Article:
• Although certain preferred embodiments and examples have been discussed herein, it will be understood by those skilled in the art that the present invention extends beyond the specifically disclosed embodiments to other alternative embodiments and/or uses of the invention and obvious modifications and equivalents thereof. In addition, while a number of variations of the invention have been shown and described in detail, other modifications, which are within the scope of this invention, will be readily apparent to those of skill in the art based upon this disclosure. It is also contemplated that various combinations or sub-combinations of the specific features and aspects of the embodiments may be made and still fall within the scope of the invention. Accordingly, it should be understood that various features and aspects of the disclosed embodiments can be combined with or substituted for one another in order to form varying modes of the disclosed invention. Thus, it is intended that the scope of the present invention herein disclosed should not be limited by the particular disclosed embodiments described herein, but should be determined only by a fair reading of the present disclosure, including the appended claims.

Claims (20)

  1. 1. A medical system for continuously measuring a physiologic parameter of a patient and adjusting therapy based upon feedback information on the physiologic parameter, comprising:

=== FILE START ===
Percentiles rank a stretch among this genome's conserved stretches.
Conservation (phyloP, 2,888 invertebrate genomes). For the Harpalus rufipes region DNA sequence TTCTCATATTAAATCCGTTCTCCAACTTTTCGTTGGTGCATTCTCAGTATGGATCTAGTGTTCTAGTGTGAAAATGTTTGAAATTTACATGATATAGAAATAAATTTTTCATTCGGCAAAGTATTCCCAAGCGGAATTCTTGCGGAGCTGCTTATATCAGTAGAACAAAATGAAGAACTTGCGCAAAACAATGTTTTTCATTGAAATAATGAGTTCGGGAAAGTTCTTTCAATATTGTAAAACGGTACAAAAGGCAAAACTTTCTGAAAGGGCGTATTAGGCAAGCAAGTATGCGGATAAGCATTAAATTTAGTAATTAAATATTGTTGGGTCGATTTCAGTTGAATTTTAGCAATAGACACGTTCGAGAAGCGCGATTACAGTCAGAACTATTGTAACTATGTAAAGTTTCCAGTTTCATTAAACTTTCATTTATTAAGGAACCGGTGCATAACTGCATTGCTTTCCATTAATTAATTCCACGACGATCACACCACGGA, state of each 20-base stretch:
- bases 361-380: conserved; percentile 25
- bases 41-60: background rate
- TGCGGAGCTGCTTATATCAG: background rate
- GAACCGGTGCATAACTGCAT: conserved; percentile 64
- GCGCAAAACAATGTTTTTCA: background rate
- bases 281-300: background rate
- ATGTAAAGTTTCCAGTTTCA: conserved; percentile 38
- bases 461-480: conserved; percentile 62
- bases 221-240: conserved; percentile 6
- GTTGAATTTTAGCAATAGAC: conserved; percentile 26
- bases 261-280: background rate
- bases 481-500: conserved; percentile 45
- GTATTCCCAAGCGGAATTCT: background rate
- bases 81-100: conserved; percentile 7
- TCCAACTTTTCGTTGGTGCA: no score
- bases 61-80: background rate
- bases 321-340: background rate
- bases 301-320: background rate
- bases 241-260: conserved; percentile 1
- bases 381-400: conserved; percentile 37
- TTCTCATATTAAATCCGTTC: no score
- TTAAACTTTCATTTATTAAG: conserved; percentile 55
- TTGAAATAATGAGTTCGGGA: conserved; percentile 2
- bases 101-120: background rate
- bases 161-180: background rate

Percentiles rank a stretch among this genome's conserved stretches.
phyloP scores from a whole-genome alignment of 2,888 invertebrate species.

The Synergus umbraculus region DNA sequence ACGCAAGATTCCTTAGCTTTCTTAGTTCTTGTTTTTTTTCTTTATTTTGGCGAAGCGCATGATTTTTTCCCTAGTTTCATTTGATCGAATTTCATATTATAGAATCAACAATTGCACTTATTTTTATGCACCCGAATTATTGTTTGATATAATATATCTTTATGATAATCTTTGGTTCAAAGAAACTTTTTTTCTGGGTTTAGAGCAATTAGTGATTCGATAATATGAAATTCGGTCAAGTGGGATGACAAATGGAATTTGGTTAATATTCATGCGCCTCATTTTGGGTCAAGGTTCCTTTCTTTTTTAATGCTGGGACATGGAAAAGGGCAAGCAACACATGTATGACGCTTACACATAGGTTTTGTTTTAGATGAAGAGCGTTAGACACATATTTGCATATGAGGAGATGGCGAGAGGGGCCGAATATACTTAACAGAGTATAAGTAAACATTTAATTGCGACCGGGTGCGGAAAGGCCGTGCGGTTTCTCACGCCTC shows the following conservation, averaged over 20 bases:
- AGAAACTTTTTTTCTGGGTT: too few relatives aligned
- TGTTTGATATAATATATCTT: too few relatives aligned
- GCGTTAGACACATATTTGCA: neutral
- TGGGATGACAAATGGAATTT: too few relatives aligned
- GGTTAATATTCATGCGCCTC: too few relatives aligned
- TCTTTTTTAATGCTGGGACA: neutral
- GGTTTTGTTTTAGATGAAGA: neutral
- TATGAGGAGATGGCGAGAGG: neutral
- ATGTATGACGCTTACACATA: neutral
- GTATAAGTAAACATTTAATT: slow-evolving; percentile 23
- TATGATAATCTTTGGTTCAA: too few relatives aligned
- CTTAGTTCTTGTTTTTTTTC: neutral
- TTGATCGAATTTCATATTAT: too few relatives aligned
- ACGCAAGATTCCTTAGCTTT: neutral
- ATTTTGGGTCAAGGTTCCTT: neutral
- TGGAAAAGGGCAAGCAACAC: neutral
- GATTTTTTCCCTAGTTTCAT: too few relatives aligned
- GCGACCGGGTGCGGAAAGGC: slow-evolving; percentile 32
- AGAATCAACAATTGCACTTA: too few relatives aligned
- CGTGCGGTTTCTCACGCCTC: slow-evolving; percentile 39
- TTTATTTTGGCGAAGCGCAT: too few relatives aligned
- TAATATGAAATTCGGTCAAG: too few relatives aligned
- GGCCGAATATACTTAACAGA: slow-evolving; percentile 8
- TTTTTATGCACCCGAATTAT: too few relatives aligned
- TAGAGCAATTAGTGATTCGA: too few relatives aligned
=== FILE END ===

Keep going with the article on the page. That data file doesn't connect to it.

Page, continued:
a first probe having an elongate body, the first probe configured to be inserted into a first location;
    a first sensor operably connected to the first probe and configured to continuously provide feedback information on at least one physiologic parameter at the first location, the physiologic parameter selected from the group consisting of: pH, pCO2, pO2, pressure, and temperature; and
    a controller operably connected to the first probe,
    wherein the controller is configured to receive the feedback information and to adjust a therapeutic setting on a therapeutic device based at least in part on the feedback information.
  2. 2. The system of claim 1, wherein the first probe comprises a catheter.
  3. 3. The system of claim 1, wherein the first probe comprises a wire.
  4. 4. The system of claim 1, wherein the therapeutic device is an infusion device.
  5. 5. The system of claim 1, wherein the therapeutic device is a ventilator.
  6. 6. The system of claim 1, further comprising:
    a second probe having an elongate body, the second probe configured to be inserted into a second location within the patient; and
    at least a second sensor operably connected to the second probe and configured to continuously provide real-time feedback information on at least one physiologic parameter at the second location within the patient, the physiologic parameters selected from the group consisting of: pH, pCO2, pO2, pressure, and temperature.
  7. 7. The system of claim 6, further comprising a module configured to determine the cardiac output of the patient based at least in part from the feedback information from the first sensor and the second sensor.
  8. 8. A medical system for continuously measuring a physiologic parameter of a patient and adjusting therapy based upon feedback information on the physiologic parameter, comprising:
    a first probe having an elongate body, the first probe configured to be inserted into a first location within the arterial circulation of a patient;
    a sensor array operably connected to the first probe and configured to continuously provide feedback information on at least one physiologic parameter at the first location within the patient, the at least one physiologic parameter selected from the group consisting of: pH, pCO2, pO2, pressure, and temperature;